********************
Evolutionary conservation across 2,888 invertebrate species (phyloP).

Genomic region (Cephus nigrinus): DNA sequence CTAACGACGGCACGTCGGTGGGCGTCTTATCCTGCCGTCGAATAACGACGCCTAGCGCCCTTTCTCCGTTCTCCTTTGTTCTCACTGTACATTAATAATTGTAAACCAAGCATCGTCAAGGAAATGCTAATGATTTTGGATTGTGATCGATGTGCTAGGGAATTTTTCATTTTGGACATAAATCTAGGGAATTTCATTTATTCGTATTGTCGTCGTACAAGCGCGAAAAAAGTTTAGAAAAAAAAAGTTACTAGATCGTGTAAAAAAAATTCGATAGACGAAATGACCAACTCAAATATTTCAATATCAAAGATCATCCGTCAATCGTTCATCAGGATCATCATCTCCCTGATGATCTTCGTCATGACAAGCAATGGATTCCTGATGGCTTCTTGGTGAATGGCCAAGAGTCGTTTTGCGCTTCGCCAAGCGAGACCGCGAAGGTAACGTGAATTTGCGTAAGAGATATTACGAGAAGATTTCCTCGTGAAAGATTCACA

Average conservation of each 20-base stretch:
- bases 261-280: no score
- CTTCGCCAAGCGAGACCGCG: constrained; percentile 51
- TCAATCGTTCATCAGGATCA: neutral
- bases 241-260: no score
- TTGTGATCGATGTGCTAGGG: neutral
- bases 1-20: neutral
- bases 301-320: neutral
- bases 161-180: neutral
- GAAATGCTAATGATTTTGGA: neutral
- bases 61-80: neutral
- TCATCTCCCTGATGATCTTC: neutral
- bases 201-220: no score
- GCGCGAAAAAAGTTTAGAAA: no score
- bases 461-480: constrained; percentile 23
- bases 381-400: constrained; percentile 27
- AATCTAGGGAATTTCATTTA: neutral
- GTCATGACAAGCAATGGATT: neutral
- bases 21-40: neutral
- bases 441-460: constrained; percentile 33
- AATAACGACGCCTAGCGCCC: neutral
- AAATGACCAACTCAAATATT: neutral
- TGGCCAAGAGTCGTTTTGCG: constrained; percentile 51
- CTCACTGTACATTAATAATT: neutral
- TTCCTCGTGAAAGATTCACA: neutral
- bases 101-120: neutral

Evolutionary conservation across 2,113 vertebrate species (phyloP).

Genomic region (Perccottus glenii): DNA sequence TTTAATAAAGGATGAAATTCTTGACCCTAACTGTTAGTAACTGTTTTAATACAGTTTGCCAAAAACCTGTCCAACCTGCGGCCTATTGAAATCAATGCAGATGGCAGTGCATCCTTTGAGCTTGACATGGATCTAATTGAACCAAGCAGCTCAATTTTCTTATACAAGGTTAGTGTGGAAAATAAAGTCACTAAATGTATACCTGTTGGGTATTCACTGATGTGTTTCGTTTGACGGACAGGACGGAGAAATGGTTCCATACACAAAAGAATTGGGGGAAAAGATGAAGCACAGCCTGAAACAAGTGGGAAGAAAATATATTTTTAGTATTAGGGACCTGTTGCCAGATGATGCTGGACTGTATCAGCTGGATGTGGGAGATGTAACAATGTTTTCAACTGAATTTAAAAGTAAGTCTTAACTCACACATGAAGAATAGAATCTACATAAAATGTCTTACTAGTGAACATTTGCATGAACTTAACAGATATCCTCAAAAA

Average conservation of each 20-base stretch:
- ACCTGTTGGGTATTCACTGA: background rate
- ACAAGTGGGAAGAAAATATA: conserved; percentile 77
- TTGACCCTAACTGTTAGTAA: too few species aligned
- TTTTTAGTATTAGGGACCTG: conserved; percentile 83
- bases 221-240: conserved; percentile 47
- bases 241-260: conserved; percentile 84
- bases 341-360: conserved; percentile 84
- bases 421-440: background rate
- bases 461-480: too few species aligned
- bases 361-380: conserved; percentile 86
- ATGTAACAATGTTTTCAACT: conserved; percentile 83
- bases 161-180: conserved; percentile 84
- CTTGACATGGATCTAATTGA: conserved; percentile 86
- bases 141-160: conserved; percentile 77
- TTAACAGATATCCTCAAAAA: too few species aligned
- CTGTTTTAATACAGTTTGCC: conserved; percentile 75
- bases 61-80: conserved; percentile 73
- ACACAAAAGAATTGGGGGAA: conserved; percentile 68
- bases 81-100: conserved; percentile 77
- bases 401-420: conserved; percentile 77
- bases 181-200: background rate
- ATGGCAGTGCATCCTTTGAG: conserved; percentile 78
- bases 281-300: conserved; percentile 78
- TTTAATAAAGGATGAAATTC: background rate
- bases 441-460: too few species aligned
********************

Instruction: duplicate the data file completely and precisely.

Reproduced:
Evolutionary conservation across 2,888 invertebrate species (phyloP).

Genomic region (Cephus nigrinus): DNA sequence CTAACGACGGCACGTCGGTGGGCGTCTTATCCTGCCGTCGAATAACGACGCCTAGCGCCCTTTCTCCGTTCTCCTTTGTTCTCACTGTACATTAATAATTGTAAACCAAGCATCGTCAAGGAAATGCTAATGATTTTGGATTGTGATCGATGTGCTAGGGAATTTTTCATTTTGGACATAAATCTAGGGAATTTCATTTATTCGTATTGTCGTCGTACAAGCGCGAAAAAAGTTTAGAAAAAAAAAGTTACTAGATCGTGTAAAAAAAATTCGATAGACGAAATGACCAACTCAAATATTTCAATATCAAAGATCATCCGTCAATCGTTCATCAGGATCATCATCTCCCTGATGATCTTCGTCATGACAAGCAATGGATTCCTGATGGCTTCTTGGTGAATGGCCAAGAGTCGTTTTGCGCTTCGCCAAGCGAGACCGCGAAGGTAACGTGAATTTGCGTAAGAGATATTACGAGAAGATTTCCTCGTGAAAGATTCACA

Average conservation of each 20-base stretch:
- bases 261-280: no score
- CTTCGCCAAGCGAGACCGCG: constrained; percentile 51
- TCAATCGTTCATCAGGATCA: neutral
- bases 241-260: no score
- TTGTGATCGATGTGCTAGGG: neutral
- bases 1-20: neutral
- bases 301-320: neutral
- bases 161-180: neutral
- GAAATGCTAATGATTTTGGA: neutral
- bases 61-80: neutral
- TCATCTCCCTGATGATCTTC: neutral
- bases 201-220: no score
- GCGCGAAAAAAGTTTAGAAA: no score
- bases 461-480: constrained; percentile 23
- bases 381-400: constrained; percentile 27
- AATCTAGGGAATTTCATTTA: neutral
- GTCATGACAAGCAATGGATT: neutral
- bases 21-40: neutral
- bases 441-460: constrained; percentile 33
- AATAACGACGCCTAGCGCCC: neutral
- AAATGACCAACTCAAATATT: neutral
- TGGCCAAGAGTCGTTTTGCG: constrained; percentile 51
- CTCACTGTACATTAATAATT: neutral
- TTCCTCGTGAAAGATTCACA: neutral
- bases 101-120: neutral

Evolutionary conservation across 2,113 vertebrate species (phyloP).

Genomic region (Perccottus glenii): DNA sequence TTTAATAAAGGATGAAATTCTTGACCCTAACTGTTAGTAACTGTTTTAATACAGTTTGCCAAAAACCTGTCCAACCTGCGGCCTATTGAAATCAATGCAGATGGCAGTGCATCCTTTGAGCTTGACATGGATCTAATTGAACCAAGCAGCTCAATTTTCTTATACAAGGTTAGTGTGGAAAATAAAGTCACTAAATGTATACCTGTTGGGTATTCACTGATGTGTTTCGTTTGACGGACAGGACGGAGAAATGGTTCCATACACAAAAGAATTGGGGGAAAAGATGAAGCACAGCCTGAAACAAGTGGGAAGAAAATATATTTTTAGTATTAGGGACCTGTTGCCAGATGATGCTGGACTGTATCAGCTGGATGTGGGAGATGTAACAATGTTTTCAACTGAATTTAAAAGTAAGTCTTAACTCACACATGAAGAATAGAATCTACATAAAATGTCTTACTAGTGAACATTTGCATGAACTTAACAGATATCCTCAAAAA

Average conservation of each 20-base stretch:
- ACCTGTTGGGTATTCACTGA: background rate
- ACAAGTGGGAAGAAAATATA: conserved; percentile 77
- TTGACCCTAACTGTTAGTAA: too few species aligned
- TTTTTAGTATTAGGGACCTG: conserved; percentile 83
- bases 221-240: conserved; percentile 47
- bases 241-260: conserved; percentile 84
- bases 341-360: conserved; percentile 84
- bases 421-440: background rate
- bases 461-480: too few species aligned
- bases 361-380: conserved; percentile 86
- ATGTAACAATGTTTTCAACT: conserved; percentile 83
- bases 161-180: conserved; percentile 84
- CTTGACATGGATCTAATTGA: conserved; percentile 86
- bases 141-160: conserved; percentile 77
- TTAACAGATATCCTCAAAAA: too few species aligned
- CTGTTTTAATACAGTTTGCC: conserved; percentile 75
- bases 61-80: conserved; percentile 73
- ACACAAAAGAATTGGGGGAA: conserved; percentile 68
- bases 81-100: conserved; percentile 77
- bases 401-420: conserved; percentile 77
- bases 181-200: background rate
- ATGGCAGTGCATCCTTTGAG: conserved; percentile 78
- bases 281-300: conserved; percentile 78
- TTTAATAAAGGATGAAATTC: background rate
- bases 441-460: too few species aligned